Ventana announces HER2 companion diagnostic to identify breast cancer patients for Roche's latest targeted medicines, Perjeta and Kadcyla VENTANA HER2 (4B5) IHC assay label expansion coincides with therapy availability in many non-U.S. countries globally
TUCSON, Ariz., Dec. 13, 2013 /PRNewswire/ -- Ventana Medical Systems, Inc. (Ventana), a member of the Roche Group, today announces the VENTANA HER2/neu (4B5) Rabbit Monoclonal Primary Antibody assay as a companion diagnostic1 for detecting HER2 protein expression for patients who, in countries where they are approved, may be appropriate candidates for Perjeta® (pertuzumab) and KadcylaTM (ado-trastuzumab emtansine). Previously, the VENTANA HER2 (4B5) test was labeled only for the identification of HER2-positive breast and gastric cancer patients for whom Herceptin® (trastuzumab) treatment is being considered.
"In line with our mission to improve the lives of all patients afflicted with cancer, our HER2 assay will continue to provide important diagnostic information for breast cancer treatment decisions," says Mara G. Aspinall, President, Ventana Medical Systems, Inc. "We are proud to be the preferred tissue diagnostics partner for our Roche Pharma colleagues. This announcement also signifies the unique ability of Roche to deliver healthcare to cancer patients worldwide."
Breast cancer is the most common cancer worldwide for women2 and the second leading cause of female cancer-related deaths3. Approximately one-fifth of breast cancers are classified as HER2- positive and if left untreated are associated with poorer clinical outcomes4. Defining HER2 status allows the treatment team to better identify which patients may be appropriate candidates for a treatment regimen with a HER2 targeted medicine.
"Ventana is a global leader in companion diagnostics. Our HER2 diagnostics portfolio, including both the VENTANA IHC and INFORM HER2 Dual ISH assays, is the market leader in terms of automation, medical value and customer adoption," says Doug Ward, Vice President, Companion Diagnostics, Ventana Medical Systems, Inc. "We are working to enable the VENTANA HER2 (4B5) IHC companion diagnostic assay in all markets where Perjeta and Kadcyla are available for therapy, bringing this technology to physicians and patients worldwide."
In addition to Roche, Ventana has worked with more than 45 bio-pharmaceutical partners over the past decade and is currently engaged in over 150 collaborative projects to develop and commercialize companion diagnostics globally.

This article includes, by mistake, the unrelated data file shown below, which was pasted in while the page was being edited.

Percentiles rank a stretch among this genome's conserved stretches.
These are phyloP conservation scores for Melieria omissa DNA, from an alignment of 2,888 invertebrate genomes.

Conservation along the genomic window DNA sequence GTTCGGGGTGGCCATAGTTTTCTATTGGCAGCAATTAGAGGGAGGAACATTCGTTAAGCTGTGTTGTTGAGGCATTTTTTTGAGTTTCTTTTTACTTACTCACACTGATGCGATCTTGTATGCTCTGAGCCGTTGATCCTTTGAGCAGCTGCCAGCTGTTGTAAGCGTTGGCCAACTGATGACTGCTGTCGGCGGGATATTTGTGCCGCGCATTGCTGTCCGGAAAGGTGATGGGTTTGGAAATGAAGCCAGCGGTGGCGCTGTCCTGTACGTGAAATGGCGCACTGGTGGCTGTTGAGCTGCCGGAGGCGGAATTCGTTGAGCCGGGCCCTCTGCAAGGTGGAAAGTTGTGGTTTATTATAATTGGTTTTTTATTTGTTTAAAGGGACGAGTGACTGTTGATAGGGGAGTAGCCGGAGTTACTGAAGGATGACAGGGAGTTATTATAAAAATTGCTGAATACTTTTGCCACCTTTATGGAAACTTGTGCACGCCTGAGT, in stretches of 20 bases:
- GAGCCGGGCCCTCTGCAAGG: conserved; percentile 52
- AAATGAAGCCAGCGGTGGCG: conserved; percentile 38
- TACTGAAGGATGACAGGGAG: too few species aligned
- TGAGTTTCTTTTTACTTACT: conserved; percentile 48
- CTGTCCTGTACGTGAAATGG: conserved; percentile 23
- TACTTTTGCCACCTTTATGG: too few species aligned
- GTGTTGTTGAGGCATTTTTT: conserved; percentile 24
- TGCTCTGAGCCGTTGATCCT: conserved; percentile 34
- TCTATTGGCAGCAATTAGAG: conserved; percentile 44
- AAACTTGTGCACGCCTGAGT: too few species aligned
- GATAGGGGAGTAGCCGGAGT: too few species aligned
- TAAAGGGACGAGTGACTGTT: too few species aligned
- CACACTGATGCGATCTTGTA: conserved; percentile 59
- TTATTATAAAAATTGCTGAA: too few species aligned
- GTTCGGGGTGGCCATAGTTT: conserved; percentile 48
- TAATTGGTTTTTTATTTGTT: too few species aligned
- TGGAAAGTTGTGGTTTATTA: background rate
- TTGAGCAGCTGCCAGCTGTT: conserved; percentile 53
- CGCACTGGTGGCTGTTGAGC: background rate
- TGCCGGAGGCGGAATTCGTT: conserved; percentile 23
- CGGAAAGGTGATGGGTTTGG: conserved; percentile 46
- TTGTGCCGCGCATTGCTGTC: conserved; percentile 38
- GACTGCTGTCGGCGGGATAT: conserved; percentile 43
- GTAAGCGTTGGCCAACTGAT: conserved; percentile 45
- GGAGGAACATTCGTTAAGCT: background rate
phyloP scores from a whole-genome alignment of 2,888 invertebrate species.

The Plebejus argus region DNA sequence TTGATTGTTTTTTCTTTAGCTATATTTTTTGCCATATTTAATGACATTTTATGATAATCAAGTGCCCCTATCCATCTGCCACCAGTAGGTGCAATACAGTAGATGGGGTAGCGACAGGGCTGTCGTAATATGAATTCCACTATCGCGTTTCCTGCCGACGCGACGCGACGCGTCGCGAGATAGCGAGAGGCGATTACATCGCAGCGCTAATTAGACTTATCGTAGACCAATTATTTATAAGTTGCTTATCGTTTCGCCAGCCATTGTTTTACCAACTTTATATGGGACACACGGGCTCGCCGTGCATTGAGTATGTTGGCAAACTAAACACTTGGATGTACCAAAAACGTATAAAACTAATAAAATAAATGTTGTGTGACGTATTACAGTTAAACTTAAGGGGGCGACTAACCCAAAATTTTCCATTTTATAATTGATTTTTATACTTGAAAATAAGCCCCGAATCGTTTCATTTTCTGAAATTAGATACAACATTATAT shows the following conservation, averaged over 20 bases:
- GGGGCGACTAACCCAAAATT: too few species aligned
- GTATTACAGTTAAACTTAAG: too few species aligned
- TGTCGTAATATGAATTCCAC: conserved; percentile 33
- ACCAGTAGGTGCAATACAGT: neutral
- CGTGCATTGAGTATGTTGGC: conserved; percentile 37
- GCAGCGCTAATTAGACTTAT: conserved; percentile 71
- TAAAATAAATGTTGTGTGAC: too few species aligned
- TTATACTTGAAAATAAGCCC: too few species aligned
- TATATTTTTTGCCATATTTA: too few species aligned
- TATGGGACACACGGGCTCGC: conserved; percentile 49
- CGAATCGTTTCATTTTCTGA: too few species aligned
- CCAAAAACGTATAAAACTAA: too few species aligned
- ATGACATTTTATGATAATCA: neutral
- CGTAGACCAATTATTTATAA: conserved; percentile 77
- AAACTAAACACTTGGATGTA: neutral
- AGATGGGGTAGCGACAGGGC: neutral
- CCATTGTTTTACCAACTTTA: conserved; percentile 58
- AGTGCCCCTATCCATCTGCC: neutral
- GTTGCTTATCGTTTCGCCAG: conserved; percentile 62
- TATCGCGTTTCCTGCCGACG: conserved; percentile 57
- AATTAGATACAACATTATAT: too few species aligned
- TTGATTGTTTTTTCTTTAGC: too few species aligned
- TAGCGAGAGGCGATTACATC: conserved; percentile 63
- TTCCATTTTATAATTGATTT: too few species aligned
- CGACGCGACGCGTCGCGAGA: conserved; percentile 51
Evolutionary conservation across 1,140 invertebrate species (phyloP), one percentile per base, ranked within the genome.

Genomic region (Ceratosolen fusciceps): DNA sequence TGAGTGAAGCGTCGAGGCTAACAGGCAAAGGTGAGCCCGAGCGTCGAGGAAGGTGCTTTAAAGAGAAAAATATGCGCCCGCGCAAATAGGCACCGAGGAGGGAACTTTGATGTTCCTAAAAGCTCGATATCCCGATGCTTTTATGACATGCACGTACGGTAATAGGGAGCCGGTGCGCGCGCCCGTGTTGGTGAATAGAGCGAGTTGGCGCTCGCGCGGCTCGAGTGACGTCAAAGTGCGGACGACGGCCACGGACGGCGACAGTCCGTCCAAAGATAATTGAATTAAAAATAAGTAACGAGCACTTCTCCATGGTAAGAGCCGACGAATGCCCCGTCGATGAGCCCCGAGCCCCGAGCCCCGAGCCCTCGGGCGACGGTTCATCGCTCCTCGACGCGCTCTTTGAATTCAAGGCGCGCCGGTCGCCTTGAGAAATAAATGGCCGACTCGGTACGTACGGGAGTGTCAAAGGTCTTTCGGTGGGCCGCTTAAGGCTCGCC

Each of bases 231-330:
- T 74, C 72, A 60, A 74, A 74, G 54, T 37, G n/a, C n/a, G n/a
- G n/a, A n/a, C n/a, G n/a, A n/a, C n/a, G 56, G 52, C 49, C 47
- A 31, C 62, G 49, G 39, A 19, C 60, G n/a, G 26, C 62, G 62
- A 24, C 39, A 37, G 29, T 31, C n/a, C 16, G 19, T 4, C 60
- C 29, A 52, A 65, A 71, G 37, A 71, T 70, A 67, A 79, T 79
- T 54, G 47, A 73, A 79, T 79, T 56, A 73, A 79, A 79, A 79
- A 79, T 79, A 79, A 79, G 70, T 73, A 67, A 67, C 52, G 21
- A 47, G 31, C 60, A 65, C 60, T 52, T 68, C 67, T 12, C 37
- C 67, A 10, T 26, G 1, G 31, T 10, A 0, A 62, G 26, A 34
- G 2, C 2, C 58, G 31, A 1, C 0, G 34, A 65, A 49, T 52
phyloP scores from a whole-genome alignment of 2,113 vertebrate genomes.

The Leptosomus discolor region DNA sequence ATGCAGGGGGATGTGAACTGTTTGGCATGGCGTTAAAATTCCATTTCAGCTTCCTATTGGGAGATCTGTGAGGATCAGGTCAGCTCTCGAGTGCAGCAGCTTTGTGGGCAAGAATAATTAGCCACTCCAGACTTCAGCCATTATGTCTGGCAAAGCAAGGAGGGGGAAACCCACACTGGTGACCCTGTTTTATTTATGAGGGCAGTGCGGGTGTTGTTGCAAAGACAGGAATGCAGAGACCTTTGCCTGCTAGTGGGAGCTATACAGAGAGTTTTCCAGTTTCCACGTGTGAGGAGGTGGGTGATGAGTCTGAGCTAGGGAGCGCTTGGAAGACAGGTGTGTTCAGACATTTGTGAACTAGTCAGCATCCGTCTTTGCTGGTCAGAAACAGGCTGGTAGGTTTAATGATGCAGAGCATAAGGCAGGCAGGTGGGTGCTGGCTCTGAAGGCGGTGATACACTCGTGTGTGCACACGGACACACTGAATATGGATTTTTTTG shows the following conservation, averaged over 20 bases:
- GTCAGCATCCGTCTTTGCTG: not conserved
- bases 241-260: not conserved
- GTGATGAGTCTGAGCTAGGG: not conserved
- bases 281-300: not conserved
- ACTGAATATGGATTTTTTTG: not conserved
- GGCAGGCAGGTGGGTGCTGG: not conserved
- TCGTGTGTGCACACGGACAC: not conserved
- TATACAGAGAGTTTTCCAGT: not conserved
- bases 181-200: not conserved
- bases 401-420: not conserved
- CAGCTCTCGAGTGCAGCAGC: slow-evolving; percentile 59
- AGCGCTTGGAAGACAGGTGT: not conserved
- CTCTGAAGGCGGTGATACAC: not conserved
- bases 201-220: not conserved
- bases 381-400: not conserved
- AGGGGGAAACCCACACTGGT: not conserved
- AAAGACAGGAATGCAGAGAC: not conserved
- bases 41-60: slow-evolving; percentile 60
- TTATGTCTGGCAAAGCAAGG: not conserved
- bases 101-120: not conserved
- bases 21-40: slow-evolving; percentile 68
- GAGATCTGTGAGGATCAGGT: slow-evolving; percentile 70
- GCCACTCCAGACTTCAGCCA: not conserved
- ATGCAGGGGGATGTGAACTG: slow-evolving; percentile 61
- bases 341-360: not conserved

For more than a decade, Herceptin (trastuzumab), a HER2-directed therapy, has been approved by health authorities for people with HER2-positive breast cancer. To further help build on the progress made with Herceptin, Roche has recently introduced two additional HER2-directed therapies, Perjeta (pertuzumab) and Kadcyla (ado-trastuzumab emtansine).
Perjeta® (pertuzumab) is approved for use in combination with Herceptin® (trastuzumab) and docetaxel chemotherapy in people with HER2-positive breast cancer that has spread to different parts of the body (metastatic) and who have not received anti-HER2 therapy or chemotherapy for metastatic disease.
Kadcyla™ (ado-trastuzumab emtansine) is approved for the treatment of people with HER2-positive metastatic breast cancer (mBC) who have received prior treatment with Herceptin® (trastuzumab) and a taxane chemotherapy. People should either have already been treated for their metastatic cancer or have had their early-stage cancer come back during or within six months after they completed a course of treatment following surgery.
Herceptin is approved for the treatment of early-stage breast cancer that is Human Epidermal growth factor Receptor 2-positive (HER2+) and has spread into the lymph nodes, or is HER2+ and has not spread into the lymph nodes. If it has not spread into the lymph nodes, the cancer needs to be estrogen receptor/progesterone receptor (ER/PR)-negative or have one high risk feature.* Herceptin can be used in several different ways:
- As part of a treatment course including the chemotherapy drugs doxorubicin, cyclophosphamide, and either paclitaxel or docetaxel. This treatment course is known as "AC®TH"
- With the chemotherapy drugs docetaxel and carboplatin. This treatment course is known as "TCH"
- Alone after treatment with multiple other therapies, including an anthracycline-based therapy (a type of chemotherapy)
*High risk is defined as ER/PR-positive with one of the following features: tumor size >2 cm, age <35 years, or tumor grade 2 or 3.
Herceptin has two approved uses in metastatic breast cancer:
- Herceptin in combination with the chemotherapy drug paclitaxel is approved for the first line treatment of Human Epidermal growth factor Receptor 2-positive (HER2+) metastatic breast cancer
- Herceptin alone is approved for the treatment of HER2+ breast cancer in patients who have received one or more chemotherapy courses for metastatic disease
Herceptin is approved, in combination with chemotherapy (cisplatin and either capecitabine or 5-fluorouracil), for the treatment of HER2+ metastatic cancer of the stomach or gastroesophageal junction (where the esophagus meets the stomach) in patients who have not received prior treatment for their metastatic disease.
Perjeta Important Safety Information
- Not all people have serious side effects; however, side effects with Perjeta therapy are common. It is important to know what side effects may happen and what symptoms patients should watch for